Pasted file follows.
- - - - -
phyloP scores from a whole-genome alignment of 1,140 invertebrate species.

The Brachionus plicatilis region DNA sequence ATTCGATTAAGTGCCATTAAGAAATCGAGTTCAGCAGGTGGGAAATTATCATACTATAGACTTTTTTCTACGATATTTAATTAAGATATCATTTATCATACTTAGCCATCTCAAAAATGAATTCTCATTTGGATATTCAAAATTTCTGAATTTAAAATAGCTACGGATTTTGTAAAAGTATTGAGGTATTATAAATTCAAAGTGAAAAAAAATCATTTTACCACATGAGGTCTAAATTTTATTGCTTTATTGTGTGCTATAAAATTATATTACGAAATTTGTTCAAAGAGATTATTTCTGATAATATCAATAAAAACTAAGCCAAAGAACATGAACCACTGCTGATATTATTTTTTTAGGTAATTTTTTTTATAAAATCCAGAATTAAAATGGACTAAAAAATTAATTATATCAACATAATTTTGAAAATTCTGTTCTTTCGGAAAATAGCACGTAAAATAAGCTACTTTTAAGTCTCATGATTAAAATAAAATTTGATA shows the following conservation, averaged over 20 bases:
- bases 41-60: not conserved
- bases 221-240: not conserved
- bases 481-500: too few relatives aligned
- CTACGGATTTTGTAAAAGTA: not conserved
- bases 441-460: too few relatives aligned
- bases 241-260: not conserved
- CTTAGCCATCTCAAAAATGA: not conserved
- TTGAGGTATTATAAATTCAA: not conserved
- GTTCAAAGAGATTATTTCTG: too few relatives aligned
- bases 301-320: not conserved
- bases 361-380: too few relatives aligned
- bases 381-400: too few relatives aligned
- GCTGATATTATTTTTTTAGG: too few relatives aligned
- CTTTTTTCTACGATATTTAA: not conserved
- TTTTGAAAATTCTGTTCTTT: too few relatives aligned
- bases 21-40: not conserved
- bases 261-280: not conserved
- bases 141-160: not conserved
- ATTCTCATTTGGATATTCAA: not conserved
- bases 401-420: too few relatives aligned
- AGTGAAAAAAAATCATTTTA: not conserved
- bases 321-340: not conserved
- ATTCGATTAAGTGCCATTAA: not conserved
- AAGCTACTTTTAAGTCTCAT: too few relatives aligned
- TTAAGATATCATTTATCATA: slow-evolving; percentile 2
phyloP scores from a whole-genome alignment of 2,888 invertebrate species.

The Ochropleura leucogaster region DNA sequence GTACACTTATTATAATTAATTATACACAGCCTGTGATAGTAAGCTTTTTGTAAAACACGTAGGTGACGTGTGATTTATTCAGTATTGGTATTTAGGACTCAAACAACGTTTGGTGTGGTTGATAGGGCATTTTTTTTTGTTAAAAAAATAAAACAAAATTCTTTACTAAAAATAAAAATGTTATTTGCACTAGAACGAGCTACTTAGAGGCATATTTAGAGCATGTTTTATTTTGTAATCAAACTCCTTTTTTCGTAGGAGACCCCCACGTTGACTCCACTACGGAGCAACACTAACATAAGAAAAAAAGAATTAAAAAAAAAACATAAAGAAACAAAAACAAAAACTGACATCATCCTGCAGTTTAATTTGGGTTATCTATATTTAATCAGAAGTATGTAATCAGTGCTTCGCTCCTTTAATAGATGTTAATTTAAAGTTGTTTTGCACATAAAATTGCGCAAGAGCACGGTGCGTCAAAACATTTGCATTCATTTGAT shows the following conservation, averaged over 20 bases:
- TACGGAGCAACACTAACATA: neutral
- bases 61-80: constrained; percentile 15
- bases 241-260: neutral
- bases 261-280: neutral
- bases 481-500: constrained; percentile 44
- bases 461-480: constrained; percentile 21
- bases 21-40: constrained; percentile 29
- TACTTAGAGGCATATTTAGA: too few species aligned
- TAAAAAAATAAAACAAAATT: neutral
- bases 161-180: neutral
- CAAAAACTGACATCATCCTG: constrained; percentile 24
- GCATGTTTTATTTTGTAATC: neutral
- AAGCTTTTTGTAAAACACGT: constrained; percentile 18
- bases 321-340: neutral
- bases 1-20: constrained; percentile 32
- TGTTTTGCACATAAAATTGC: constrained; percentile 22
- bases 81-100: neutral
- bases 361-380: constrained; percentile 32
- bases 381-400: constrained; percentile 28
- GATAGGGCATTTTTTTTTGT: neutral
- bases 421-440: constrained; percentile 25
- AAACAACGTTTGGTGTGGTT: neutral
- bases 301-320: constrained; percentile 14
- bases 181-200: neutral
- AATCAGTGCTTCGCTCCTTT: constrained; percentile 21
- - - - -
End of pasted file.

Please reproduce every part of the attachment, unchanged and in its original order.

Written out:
phyloP scores from a whole-genome alignment of 1,140 invertebrate species.

The Brachionus plicatilis region DNA sequence ATTCGATTAAGTGCCATTAAGAAATCGAGTTCAGCAGGTGGGAAATTATCATACTATAGACTTTTTTCTACGATATTTAATTAAGATATCATTTATCATACTTAGCCATCTCAAAAATGAATTCTCATTTGGATATTCAAAATTTCTGAATTTAAAATAGCTACGGATTTTGTAAAAGTATTGAGGTATTATAAATTCAAAGTGAAAAAAAATCATTTTACCACATGAGGTCTAAATTTTATTGCTTTATTGTGTGCTATAAAATTATATTACGAAATTTGTTCAAAGAGATTATTTCTGATAATATCAATAAAAACTAAGCCAAAGAACATGAACCACTGCTGATATTATTTTTTTAGGTAATTTTTTTTATAAAATCCAGAATTAAAATGGACTAAAAAATTAATTATATCAACATAATTTTGAAAATTCTGTTCTTTCGGAAAATAGCACGTAAAATAAGCTACTTTTAAGTCTCATGATTAAAATAAAATTTGATA shows the following conservation, averaged over 20 bases:
- bases 41-60: not conserved
- bases 221-240: not conserved
- bases 481-500: too few relatives aligned
- CTACGGATTTTGTAAAAGTA: not conserved
- bases 441-460: too few relatives aligned
- bases 241-260: not conserved
- CTTAGCCATCTCAAAAATGA: not conserved
- TTGAGGTATTATAAATTCAA: not conserved
- GTTCAAAGAGATTATTTCTG: too few relatives aligned
- bases 301-320: not conserved
- bases 361-380: too few relatives aligned
- bases 381-400: too few relatives aligned
- GCTGATATTATTTTTTTAGG: too few relatives aligned
- CTTTTTTCTACGATATTTAA: not conserved
- TTTTGAAAATTCTGTTCTTT: too few relatives aligned
- bases 21-40: not conserved
- bases 261-280: not conserved
- bases 141-160: not conserved
- ATTCTCATTTGGATATTCAA: not conserved
- bases 401-420: too few relatives aligned
- AGTGAAAAAAAATCATTTTA: not conserved
- bases 321-340: not conserved
- ATTCGATTAAGTGCCATTAA: not conserved
- AAGCTACTTTTAAGTCTCAT: too few relatives aligned
- TTAAGATATCATTTATCATA: slow-evolving; percentile 2
phyloP scores from a whole-genome alignment of 2,888 invertebrate species.

The Ochropleura leucogaster region DNA sequence GTACACTTATTATAATTAATTATACACAGCCTGTGATAGTAAGCTTTTTGTAAAACACGTAGGTGACGTGTGATTTATTCAGTATTGGTATTTAGGACTCAAACAACGTTTGGTGTGGTTGATAGGGCATTTTTTTTTGTTAAAAAAATAAAACAAAATTCTTTACTAAAAATAAAAATGTTATTTGCACTAGAACGAGCTACTTAGAGGCATATTTAGAGCATGTTTTATTTTGTAATCAAACTCCTTTTTTCGTAGGAGACCCCCACGTTGACTCCACTACGGAGCAACACTAACATAAGAAAAAAAGAATTAAAAAAAAAACATAAAGAAACAAAAACAAAAACTGACATCATCCTGCAGTTTAATTTGGGTTATCTATATTTAATCAGAAGTATGTAATCAGTGCTTCGCTCCTTTAATAGATGTTAATTTAAAGTTGTTTTGCACATAAAATTGCGCAAGAGCACGGTGCGTCAAAACATTTGCATTCATTTGAT shows the following conservation, averaged over 20 bases:
- TACGGAGCAACACTAACATA: neutral
- bases 61-80: constrained; percentile 15
- bases 241-260: neutral
- bases 261-280: neutral
- bases 481-500: constrained; percentile 44
- bases 461-480: constrained; percentile 21
- bases 21-40: constrained; percentile 29
- TACTTAGAGGCATATTTAGA: too few species aligned
- TAAAAAAATAAAACAAAATT: neutral
- bases 161-180: neutral
- CAAAAACTGACATCATCCTG: constrained; percentile 24
- GCATGTTTTATTTTGTAATC: neutral
- AAGCTTTTTGTAAAACACGT: constrained; percentile 18
- bases 321-340: neutral
- bases 1-20: constrained; percentile 32
- TGTTTTGCACATAAAATTGC: constrained; percentile 22
- bases 81-100: neutral
- bases 361-380: constrained; percentile 32
- bases 381-400: constrained; percentile 28
- GATAGGGCATTTTTTTTTGT: neutral
- bases 421-440: constrained; percentile 25
- AAACAACGTTTGGTGTGGTT: neutral
- bases 301-320: constrained; percentile 14
- bases 181-200: neutral
- AATCAGTGCTTCGCTCCTTT: constrained; percentile 21